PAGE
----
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What's Your Story?

Think of the last goal you set that remains uncompleted. If someone were to ask, and you felt like sharing, what reason would you give?

“Things got in the way.”

“It wasn’t the right fit for my life.”

“I never follow through.”

“Slow progress is still progress.”

All these phrases communicate that you are not at the place you envisioned, but they say a lot more about you and how you see your world.

Every year, over three million books are published in the United States alone.[1] Many of these books can easily be placed into the same genre. Some talk about the same subjects, subjects people have been writing about for decades. Humans are intense in their desire to share their perspectives. As Brene Brown noted,

We're wired for story. In a culture of scarcity and perfectionism, there's a surprisingly simple reason we want to own, integrate, and share our stories of struggle. We do this because we feel the most alive when we're connecting with others and being brave with our stories - it's in our biology.

-Brene Brown, Rising Strong: The Reckoning, The Rumble. The Revolution

But what is your story? The words you use to describe your circumstances are important in how you see yourself and share your life with others. They make up your narrative, and they don’t just spontaneously appear. Your inner voice combines your conscious thoughts with beliefs from your caregivers, early experiences, and culture. And it can be changed.

The first draft

Your caregivers were the first source of your self-talk. [2] Perhaps you were the “smart one,” or maybe you were always told to learn from your older sibling. Thus began your story, created by the people who taught you their culture and beliefs during your childhood.

Research shows that parenting style matters with regard to an individual’s outcomes.[3] The parenting you experienced can affect your relationships, self-image, and even your physical health. The messages your brain sends when faced with a challenge may mirror the language you heard when your young mind was soaking in everything. Being aware of where your story started can help you change the ending.

Becoming the author of your story

There are parts of our story that we cannot immediately change, like the setting, the characters, and the plot.[4] Odds are you will wake up tomorrow around the same people and in the same place. Sometimes these core elements must be changed because they are at odds with living a sustainable life, and this discussion is not meant to discourage anyone from changing unsafe situations.

However, our narratives also contain themes, messages, and symbolism that we can change no matter where we are on our journey. You can create a different outcome for your story by observing and developing these components.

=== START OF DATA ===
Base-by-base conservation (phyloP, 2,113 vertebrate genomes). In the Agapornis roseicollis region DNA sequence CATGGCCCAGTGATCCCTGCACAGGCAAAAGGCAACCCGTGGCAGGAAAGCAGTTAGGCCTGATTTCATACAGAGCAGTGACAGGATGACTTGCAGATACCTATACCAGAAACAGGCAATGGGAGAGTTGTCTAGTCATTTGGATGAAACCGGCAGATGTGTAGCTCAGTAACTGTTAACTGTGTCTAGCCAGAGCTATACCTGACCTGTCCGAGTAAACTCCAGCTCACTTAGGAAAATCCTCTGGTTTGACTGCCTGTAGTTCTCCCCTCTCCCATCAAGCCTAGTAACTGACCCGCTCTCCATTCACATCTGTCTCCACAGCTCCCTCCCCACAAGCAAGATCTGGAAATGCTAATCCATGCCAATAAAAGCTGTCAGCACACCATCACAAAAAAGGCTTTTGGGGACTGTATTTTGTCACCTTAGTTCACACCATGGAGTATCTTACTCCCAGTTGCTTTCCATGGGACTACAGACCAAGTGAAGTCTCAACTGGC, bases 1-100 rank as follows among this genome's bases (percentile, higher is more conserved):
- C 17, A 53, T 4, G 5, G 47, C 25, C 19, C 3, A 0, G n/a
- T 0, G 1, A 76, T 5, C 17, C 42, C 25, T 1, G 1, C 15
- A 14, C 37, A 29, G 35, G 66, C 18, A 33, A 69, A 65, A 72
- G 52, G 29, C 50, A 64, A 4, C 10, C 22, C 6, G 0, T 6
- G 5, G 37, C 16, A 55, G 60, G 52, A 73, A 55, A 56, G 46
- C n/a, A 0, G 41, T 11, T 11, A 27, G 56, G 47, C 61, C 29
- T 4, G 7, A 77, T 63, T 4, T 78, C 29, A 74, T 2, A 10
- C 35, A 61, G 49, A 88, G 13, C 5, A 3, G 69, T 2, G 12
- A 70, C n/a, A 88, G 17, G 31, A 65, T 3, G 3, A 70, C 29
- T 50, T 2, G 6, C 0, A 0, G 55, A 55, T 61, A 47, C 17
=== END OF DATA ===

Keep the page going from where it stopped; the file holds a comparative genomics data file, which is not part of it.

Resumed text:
Themes, messages, and symbolism

Think about the story you tell yourself. Are you tragic, beleaguered, or cursed? Are you lucky or blessed? When something goes wrong, your first thought may tell you the theme that you have adopted for your life. As the author, it is yours to change if you don’t like it.

Practicing thoughtful mindfulness can help you uncover the cognitive distortions that contribute to your theme and messaging. Confirmation bias, or a “mental filter,” can take your current view and filter out information that challenges it. Overgeneralization can cause one mistake to cloud your view of unrelated occurrences. These and other distortions are common as your brain organizes your world with incomplete information.

Change is hard, but regular gratitude practice can begin to frame your experience more positively. Cognitive Behavioral Therapy (CBT) can help you address unhelpful thought patterns that affect your feelings and decisions. Putting coping skills and positive practices into action can help you write a new chapter in your story and put a more helpful spin on past plot lines.

What’s your story? Find a pen and let’s get writing.

Stephanie Barca is a therapist at Benjamin Holmes Counseling, a group of professionals well-versed in assisting clients to transform their story.

[1] Piersanti, S. (2023). The 10 Awful Truths About Book Publishing. Berrett-Koehler Publishers. 10 Awful Truths About Publishing ( [2] I wrote a book for parents who want to speak empowering words over their babies and toddlers, available on here: . However, children are never too old for their caregiver’s encouragement! [3] For more on the four styles of parenting. Morin, A. (2022). The 4 Types of Parenting Styles and How Kids are Affected. Verywell Family. [4] Davenport, B. (2022). Writing a Story? 10 Key Parts of a Story You Must Include. Authority Pub. 10 Parts Of A Story (Essential Elements You Must Include) (

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